Is America Taking Sides in China vs. Taiwan?

“Words matter.” That was how then-Senator Joe Biden ended the op-ed quoted above, in which he faulted the Bush administration for going back and forth in its position on the defense of Taiwan. Now his own administration seems to be having a similar problem with words mattering, as he says one thing and then his aides say something
different. (It is not only in regard to Taiwan that the White House’s messaging has been self-contradictory. A recent op-ed by Biden in The New York Times on Ukraine policy was criticized by some for contradicting things the president himself had said just weeks earlier.) The truth is that—as Biden stated in his 2001 oped— since 1980 the US hasn’t been bound by any agreement to step in militarily to defend Taiwan. But if Taiwan was attacked, it is likely that the US would step in. How likely is it that China will try to invade Taiwan? What really is US policy in regard to an invasion? And how is all of this affecting these countries right now?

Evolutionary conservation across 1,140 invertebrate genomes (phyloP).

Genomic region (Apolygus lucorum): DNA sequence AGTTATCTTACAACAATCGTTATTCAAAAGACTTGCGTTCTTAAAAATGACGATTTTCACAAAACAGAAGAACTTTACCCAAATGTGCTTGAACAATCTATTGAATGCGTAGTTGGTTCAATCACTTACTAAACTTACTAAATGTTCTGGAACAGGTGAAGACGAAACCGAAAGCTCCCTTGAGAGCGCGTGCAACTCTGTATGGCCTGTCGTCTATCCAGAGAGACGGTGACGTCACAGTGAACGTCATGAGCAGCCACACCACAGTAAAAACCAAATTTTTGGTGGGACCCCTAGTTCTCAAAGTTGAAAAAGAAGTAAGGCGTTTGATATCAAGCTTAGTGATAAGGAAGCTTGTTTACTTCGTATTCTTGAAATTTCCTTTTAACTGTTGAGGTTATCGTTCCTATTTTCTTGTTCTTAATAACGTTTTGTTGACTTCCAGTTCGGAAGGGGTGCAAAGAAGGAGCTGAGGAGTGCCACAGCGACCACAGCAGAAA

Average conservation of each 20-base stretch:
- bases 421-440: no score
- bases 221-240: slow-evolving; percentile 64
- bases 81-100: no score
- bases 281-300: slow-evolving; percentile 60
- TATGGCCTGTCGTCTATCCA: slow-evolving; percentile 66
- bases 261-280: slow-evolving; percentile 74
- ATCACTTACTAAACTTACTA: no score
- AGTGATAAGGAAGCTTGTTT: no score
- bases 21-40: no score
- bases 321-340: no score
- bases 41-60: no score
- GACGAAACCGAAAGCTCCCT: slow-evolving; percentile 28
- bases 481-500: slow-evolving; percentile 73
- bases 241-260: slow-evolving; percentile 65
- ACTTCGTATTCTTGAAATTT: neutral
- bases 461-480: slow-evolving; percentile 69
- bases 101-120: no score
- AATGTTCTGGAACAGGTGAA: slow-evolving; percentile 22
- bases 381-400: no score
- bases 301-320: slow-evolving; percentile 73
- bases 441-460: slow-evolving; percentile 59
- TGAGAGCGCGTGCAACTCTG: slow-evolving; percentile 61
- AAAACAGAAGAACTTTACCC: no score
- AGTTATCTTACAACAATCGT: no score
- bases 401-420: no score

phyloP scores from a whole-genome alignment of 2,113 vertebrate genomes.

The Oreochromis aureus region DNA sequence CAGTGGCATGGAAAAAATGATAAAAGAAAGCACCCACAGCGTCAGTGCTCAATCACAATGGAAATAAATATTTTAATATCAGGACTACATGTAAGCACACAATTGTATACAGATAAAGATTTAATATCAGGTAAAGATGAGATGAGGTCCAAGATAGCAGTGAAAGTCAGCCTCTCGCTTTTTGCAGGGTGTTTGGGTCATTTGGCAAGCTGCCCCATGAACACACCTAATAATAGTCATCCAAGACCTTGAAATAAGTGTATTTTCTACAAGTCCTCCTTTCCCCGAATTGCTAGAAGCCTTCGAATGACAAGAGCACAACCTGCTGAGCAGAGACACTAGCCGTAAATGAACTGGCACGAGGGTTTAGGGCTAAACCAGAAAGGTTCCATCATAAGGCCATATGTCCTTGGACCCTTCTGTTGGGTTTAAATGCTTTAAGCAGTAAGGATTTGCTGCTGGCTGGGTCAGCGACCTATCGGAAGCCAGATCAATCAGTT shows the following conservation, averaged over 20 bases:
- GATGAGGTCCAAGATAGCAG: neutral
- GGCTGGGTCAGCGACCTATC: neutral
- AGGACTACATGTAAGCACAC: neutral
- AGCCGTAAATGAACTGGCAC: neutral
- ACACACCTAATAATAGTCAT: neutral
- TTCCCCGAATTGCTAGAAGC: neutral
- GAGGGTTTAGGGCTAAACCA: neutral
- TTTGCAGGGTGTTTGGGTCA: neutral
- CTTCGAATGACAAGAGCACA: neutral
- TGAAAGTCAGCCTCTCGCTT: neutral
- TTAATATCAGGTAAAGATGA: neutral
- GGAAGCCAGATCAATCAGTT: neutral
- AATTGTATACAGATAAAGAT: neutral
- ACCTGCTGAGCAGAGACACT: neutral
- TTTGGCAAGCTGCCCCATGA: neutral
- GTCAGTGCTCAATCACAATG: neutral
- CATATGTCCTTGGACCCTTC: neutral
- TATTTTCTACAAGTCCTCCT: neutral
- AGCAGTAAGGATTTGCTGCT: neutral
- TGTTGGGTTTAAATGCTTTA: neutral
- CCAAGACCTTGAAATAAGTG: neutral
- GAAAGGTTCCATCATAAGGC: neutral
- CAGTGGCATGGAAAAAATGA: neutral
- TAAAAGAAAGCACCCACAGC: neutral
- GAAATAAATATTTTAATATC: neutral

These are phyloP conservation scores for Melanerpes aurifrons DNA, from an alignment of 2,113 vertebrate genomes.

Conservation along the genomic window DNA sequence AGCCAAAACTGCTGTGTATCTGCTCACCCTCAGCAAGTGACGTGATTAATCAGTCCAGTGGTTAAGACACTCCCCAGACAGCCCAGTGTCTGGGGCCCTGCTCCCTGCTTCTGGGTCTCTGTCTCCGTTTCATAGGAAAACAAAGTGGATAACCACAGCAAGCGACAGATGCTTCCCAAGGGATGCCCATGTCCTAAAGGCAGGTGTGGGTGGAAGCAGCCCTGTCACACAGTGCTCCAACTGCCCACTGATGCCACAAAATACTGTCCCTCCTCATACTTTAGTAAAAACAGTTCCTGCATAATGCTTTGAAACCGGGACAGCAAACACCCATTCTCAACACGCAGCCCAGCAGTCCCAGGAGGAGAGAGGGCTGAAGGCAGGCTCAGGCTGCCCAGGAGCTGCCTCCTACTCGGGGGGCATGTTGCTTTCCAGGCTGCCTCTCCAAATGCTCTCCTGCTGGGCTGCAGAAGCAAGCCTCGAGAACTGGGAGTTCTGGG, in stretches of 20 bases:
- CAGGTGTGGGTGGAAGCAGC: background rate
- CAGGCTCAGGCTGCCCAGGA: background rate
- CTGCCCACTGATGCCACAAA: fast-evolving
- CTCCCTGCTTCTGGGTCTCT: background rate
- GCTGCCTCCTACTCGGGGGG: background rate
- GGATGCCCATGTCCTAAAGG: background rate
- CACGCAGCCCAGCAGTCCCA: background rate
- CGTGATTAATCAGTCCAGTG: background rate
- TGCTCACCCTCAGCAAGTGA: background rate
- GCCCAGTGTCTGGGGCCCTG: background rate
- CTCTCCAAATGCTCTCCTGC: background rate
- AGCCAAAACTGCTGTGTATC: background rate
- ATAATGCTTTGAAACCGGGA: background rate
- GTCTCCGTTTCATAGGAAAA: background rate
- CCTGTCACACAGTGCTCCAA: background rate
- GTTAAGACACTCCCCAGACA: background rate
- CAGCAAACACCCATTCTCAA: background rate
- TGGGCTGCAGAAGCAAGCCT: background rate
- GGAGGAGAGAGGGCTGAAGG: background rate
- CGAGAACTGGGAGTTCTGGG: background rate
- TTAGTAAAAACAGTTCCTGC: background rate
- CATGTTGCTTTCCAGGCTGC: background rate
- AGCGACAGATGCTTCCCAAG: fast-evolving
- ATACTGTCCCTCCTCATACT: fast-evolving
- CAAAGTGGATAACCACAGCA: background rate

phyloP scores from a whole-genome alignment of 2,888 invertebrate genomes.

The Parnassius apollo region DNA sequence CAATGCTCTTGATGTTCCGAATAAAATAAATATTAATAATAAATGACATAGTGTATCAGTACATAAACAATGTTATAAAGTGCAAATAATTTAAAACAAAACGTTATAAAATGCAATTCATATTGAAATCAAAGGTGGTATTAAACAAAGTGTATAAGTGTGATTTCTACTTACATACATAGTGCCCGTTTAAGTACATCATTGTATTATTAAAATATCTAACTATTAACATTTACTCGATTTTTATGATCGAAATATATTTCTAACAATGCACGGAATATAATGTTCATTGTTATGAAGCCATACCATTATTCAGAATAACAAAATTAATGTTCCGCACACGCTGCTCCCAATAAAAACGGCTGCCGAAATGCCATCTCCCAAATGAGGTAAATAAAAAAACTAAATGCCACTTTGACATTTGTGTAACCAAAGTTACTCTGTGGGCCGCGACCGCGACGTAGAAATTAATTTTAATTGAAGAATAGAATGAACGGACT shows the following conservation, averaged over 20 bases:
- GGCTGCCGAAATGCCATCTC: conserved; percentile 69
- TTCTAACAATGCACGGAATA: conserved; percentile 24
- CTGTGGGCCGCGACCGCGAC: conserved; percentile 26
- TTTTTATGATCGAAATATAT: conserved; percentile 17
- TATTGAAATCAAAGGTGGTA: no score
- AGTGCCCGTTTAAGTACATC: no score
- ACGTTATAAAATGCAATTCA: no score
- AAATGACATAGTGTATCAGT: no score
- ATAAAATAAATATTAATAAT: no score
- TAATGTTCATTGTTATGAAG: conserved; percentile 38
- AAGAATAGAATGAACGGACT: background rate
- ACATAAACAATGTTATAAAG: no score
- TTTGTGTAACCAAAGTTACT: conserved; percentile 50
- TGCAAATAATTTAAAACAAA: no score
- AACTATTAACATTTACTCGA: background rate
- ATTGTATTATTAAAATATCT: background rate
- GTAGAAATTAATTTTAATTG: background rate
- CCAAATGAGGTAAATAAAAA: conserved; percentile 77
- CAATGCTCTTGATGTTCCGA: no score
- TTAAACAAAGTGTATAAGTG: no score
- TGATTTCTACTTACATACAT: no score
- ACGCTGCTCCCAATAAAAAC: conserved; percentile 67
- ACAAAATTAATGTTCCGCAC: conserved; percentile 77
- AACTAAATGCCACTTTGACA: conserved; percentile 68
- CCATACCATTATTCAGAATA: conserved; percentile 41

From 1928 to 1949, the Chinese Nationalist Party—a socialist but eventually anti-communist political party that had first been formed to depose the Chinese monarchy—
ruled mainland China. But the party’s defeats in the Chinese Civil War caused its
leader, Chiang Kai-Shek, to pull his forces out and retreat to the island of Taiwan. The
Chinese Communist Party, under Mao Ze-Dong, took over mainland China, and
both groups claimed that they were the true government of China. Each one stated that
both mainland China and Taiwan were actually one country; the only question was
where its government was. Because of its anti-communist stance,
Taiwan was the favored partner of Western powers during the early years after the civil
war. In 1954, under President Dwight D. Eisenhower, the US signed what is known
as the Sino-American Mutual Defense Treaty with Taiwan, guaranteeing that the US would come to Taiwan’s aid if China attacked.

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